Sound Progressexxon valdez 5 pgs

Joel Sharrer
November 11, 1999
Research Paper #1
S. Rheingans

Sound Progress

The Exxon Valdez oil spill in the Prince William Sound of Alaska proved to be a disaster on many levels. The coastline, wildlife, and people of the all area were all devastated by the spill. Ten years later, the area is showing remarkable progress. Because of the cleanup efforts and new regulations, the Sound is getting ever closer to recovery.
A few minutes after midnight on March 24, 1989, the T/V Exxon Valdez ran aground on Bligh Reef in Prince William Sound. A few minutes later the coast guard received a radio message from the ship’s captain, Joseph Hazelwood: “We’ve fetched up – ah – hard aground north of Goose Island off Bligh Reef, and – ah – evidently leaking some oil. We’re going to be here for a while.”(Knickerbocker, Big Spill 12) That radio call was the beginning of the worst oil spill in United States history. The “some oil” that Hazelwood was referring to ended up being an estimated 11 million gallons of crude oil. The oil covered nearly 1,300 miles of shoreline and eventually reached beaches 470 miles away. (McAllister C14).
At the time of the spill, officials had no immediate plan for cleaning up the oil. The spill struck in a remote part of a state where the population of caribou easily outnumbers people. Spokesman for the Govoner’s office David Ramseur agreed. “You need a lot of people and a lot of equipment, and we don’t have enough.”(McAllister C14) At the time, that statement was sadly true. The area just wasn’t prepared to handle a spill of that magnitude.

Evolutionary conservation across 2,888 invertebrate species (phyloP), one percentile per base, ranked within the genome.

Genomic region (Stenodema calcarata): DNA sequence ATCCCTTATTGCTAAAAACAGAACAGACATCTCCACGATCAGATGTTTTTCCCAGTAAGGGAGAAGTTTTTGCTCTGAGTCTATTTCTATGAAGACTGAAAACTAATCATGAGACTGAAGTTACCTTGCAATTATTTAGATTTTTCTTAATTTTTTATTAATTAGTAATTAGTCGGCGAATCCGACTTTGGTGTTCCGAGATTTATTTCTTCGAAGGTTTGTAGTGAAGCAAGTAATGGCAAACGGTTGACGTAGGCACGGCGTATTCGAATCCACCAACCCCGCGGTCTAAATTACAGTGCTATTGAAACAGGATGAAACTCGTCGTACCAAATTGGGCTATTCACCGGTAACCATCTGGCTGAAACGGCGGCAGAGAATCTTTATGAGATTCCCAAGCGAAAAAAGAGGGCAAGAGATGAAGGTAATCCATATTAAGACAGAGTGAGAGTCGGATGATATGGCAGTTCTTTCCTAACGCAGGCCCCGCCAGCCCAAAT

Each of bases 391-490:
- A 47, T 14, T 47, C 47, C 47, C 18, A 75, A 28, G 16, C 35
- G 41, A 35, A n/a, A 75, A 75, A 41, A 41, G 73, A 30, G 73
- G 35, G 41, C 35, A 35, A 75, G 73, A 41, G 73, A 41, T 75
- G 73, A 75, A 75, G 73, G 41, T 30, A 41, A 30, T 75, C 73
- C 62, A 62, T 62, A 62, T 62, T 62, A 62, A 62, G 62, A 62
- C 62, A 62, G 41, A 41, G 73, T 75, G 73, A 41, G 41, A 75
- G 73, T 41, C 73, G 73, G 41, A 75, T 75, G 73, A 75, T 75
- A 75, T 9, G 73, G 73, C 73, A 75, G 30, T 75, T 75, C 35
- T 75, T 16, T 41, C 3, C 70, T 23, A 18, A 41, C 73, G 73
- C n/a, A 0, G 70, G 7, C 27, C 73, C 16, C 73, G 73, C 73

Other than the coastline, the spill also effected the local residents of the area, primarily the region’s wildlife. The spill ultimately killed more than 250,000 seabirds, at least 2,800 sea otters, 300 harbor seals, 150 bald eagles, and 14 to 22 killer whales, along with billions of herring eggs. (number6) This proved to be equally detrimental to the 7,200 human residents of Southern Alaska. The fishing port at Cordova was the nation’s seventh most lucrative fishing harbor the year before the spill. It averaged $44 million in revenue each year. Four years after the spill in 1993, it slipped to number 51 with earnings down $19 million from 1988. The city also faced other severe losses. A former mayor committed suicide, and the city has gone through six mental health directors. (Murphy E1)
Clean up efforts were almost as massive as the spill itself. During most of 1989, the focus of the project was containing and cleaning up the spill and rescuing oiled wildlife. Specially rigged boats called Skimmers were used to remove the oil from the water. Containment buoys called boons were set up to prevent the oil from reaching the salmon hatcheries that were an essential part of the area’s economy. (Opdyke B1) Efforts including thousands of workers and a fleet of private fishing vessels worked admittedly to clean up the spill. After the initial clean up in 1989, there was still a lot of work to be done. In 1990, the shoreline was once again evaluated and a special technique called bioremediation (applying fertilizers to oiled shoreline to speed up oil-metabolizing microbes) was used on the sections of the sound where oil still remained. (Opdyke B1)
All told, the spill proved to be the most costly in history. In addition to the 2.2 billion dollars it had to spend on the cleanup, Exxon was now faced with thousands upon thousands of civil law suits. A settlement reached between Exxon and federal and state governments cost the corporation nearly a billion dollars. In September of 1994, a jury found in favor of 40,000 people, including commercial fishermen, and other Alaskan residents, and awarded them 5.3 billion dollars in damages. (Rueters F8) According to Exxon lawyer John Daum, “The award is 200 times the largest award ever affirmed by any federal court anywhere.”
All of this money presented a new question, how to spend it? Legal mandates made sure that the billion-dollar settlement would be spent on projects related to the recovery of the region. The Exxon Valdez Oil Spill Trustee Council (EVOSTC) had the job of doing just that. The EVOSTC decided to spend the money on